Digital filters and upsampling. Like any high-quality digital source, the Audio Research player offers the capability to shape its sound. This is limited and nothing extravagant but available. First off you can use upsampling. This technique was first introduced in the 1990s to immediately gain immense popularity. In a short time components without it were treated as defective. In retrospect we can see why. In theory each component in the signal path introduces distortion. So it is with digital circuits. However sometimes it is worth to sacrifice one thing to get another. The additional component that became any DAC’s integral part was the upsampler. Its role was to convert the input sampling frequency from 44.1kHz for CD or 48kHz for DVD to 96kHz, then 192kHz (for asynchronous upsamplers). The upsampler also extended word length from 16 to 24 bits. This was something of an extra function. After all it’s a sample rate converter and the name obliges. The sound quality improvements resulted from two things, one of which used to be considered major (also by me) whilst the other was usually passed over in silence. The first was to feed the DAC a pre-processed signal with the highest parameters it could handle. That way the DAC was spared the additional internal processing carried out by the preceding circuit. The second issue related to jitter. Upsampling, be it asynchronous or synchronous, consists of signal reclocking. It seems that actually this was the main value of upsamplers. Reclocking improved signal precision and reduced jitter.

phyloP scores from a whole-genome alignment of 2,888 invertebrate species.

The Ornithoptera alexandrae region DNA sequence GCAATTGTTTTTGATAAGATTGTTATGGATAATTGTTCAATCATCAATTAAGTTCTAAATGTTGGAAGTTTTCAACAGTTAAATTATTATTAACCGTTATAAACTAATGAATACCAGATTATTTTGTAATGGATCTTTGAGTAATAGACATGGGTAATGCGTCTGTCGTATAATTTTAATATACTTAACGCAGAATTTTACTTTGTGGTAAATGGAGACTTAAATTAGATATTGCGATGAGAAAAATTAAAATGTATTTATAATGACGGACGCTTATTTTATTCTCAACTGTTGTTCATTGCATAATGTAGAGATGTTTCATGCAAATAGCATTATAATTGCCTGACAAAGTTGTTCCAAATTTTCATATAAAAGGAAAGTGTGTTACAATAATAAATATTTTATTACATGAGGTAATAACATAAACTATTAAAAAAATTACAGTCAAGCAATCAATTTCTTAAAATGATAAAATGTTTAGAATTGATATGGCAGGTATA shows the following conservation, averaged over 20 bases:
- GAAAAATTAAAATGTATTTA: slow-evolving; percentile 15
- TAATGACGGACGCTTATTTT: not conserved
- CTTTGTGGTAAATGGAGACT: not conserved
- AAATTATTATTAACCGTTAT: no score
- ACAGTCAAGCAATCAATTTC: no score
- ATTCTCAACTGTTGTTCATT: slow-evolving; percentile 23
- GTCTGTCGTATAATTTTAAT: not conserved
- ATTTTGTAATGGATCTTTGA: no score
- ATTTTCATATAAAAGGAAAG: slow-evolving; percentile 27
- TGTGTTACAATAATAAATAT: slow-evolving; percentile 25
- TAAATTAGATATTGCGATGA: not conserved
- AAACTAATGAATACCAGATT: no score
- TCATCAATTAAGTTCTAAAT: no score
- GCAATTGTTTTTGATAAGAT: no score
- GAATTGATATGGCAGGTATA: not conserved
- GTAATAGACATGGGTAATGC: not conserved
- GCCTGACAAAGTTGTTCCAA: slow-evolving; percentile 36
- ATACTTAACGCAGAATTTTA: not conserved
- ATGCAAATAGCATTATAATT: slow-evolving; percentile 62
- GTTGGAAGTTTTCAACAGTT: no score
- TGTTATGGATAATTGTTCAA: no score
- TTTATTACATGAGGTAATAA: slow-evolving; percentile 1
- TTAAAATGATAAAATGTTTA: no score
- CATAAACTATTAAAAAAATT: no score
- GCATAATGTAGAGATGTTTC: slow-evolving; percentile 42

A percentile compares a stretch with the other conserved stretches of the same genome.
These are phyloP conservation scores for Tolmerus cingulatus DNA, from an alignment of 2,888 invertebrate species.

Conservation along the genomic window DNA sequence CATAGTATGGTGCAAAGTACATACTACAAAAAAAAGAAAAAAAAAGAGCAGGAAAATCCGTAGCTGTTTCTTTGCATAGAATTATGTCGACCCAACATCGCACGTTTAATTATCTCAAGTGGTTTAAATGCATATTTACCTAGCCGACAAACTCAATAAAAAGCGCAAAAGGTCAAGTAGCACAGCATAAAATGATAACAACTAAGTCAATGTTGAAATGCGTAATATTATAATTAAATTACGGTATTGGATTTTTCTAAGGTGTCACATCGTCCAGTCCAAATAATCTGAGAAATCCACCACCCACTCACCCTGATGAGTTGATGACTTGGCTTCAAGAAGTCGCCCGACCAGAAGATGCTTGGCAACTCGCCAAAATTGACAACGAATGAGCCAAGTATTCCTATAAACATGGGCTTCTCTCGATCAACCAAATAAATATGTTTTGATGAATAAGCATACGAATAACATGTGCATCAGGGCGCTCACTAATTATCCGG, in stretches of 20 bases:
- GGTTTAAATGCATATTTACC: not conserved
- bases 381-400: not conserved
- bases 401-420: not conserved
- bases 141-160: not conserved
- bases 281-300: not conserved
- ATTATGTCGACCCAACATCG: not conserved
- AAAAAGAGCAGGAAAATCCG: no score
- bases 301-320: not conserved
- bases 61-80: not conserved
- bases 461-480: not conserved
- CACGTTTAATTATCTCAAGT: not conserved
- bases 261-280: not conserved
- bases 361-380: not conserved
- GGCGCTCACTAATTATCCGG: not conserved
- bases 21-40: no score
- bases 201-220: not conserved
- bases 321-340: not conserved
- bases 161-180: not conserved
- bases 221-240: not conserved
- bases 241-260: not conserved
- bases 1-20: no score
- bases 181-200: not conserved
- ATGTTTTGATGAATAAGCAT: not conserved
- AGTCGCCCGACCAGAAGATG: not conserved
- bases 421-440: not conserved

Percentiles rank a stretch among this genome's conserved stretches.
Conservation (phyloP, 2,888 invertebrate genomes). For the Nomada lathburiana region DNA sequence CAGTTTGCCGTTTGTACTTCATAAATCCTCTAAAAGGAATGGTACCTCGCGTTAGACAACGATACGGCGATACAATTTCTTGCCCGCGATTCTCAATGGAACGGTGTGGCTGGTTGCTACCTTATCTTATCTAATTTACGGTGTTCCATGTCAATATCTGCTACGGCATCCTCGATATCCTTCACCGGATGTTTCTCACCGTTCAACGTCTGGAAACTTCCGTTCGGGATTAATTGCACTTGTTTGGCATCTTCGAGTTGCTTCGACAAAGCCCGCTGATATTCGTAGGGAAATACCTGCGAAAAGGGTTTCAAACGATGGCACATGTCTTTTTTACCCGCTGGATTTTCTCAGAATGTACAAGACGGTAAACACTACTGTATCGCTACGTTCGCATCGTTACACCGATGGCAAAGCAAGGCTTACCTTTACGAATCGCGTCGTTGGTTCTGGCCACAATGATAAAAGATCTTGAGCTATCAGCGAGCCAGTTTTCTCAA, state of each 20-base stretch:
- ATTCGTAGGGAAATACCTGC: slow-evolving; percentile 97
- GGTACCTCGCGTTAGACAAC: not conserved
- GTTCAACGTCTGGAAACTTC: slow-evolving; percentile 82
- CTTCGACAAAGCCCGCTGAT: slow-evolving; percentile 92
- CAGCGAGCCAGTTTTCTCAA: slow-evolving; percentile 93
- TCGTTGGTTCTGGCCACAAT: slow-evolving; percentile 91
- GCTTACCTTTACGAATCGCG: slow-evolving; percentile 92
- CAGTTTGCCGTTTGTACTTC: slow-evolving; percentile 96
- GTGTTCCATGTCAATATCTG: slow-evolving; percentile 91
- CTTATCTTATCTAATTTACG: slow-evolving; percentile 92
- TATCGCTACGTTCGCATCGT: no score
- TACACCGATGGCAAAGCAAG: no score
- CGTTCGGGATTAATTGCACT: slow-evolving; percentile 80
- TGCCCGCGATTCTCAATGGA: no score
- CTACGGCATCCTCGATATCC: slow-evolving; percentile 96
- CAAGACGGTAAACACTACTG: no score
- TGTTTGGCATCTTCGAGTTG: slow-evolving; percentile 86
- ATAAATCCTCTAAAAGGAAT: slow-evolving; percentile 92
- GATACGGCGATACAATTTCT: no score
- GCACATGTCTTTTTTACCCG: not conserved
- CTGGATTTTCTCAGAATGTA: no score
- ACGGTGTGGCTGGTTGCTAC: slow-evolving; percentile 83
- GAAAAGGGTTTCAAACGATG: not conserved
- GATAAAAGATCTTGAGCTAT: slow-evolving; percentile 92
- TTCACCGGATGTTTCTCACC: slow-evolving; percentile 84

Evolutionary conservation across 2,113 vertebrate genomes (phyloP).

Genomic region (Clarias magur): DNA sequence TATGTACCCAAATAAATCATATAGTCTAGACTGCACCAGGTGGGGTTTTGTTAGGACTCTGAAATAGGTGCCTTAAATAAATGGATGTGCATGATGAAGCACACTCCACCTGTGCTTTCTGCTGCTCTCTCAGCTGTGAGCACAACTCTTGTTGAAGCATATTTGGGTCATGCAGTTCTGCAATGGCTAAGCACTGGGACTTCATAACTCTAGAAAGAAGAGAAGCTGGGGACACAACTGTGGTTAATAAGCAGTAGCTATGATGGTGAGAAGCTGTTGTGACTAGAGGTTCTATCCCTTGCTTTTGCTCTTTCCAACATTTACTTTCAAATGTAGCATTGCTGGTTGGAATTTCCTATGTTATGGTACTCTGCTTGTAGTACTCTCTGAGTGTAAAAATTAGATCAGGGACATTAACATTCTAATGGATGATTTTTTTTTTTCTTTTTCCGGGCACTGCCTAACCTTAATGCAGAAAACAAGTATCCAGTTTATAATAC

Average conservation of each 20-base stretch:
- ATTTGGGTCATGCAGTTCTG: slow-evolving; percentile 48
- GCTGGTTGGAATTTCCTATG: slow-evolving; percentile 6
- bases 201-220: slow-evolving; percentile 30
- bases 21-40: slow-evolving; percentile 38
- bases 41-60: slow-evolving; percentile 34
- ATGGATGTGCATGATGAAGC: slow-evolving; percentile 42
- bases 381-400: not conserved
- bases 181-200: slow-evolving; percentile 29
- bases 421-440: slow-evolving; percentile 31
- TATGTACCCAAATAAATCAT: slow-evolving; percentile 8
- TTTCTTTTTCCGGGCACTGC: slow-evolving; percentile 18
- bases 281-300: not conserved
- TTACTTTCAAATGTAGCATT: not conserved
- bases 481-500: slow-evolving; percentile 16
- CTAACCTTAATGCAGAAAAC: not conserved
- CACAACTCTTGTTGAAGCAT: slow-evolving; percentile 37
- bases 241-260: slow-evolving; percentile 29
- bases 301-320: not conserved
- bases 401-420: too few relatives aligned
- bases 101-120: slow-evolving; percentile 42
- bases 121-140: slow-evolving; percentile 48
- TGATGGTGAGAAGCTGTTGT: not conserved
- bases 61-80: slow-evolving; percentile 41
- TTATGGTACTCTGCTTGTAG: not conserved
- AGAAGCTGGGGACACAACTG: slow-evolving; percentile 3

Pretty soon the problem of signal clocking was widely noticed and given a lot of attention with separate oscillators for the two sample-rate families, their own dedicated power supplies and other techniques. A player without high jitter reacts to upsamplers differently than other players. In addition to the above the Ref CD9 features a separate digital filter that reclocks signal for a very low 10ps jitter. Hence switching in the upsampling changes rather than categorically improves the sound. Everything gets tighter and more focused with improved definition. However the natural softness and lower midrange body disappear which are key to the CD9. Hence I auditioned the player with the upsampler off.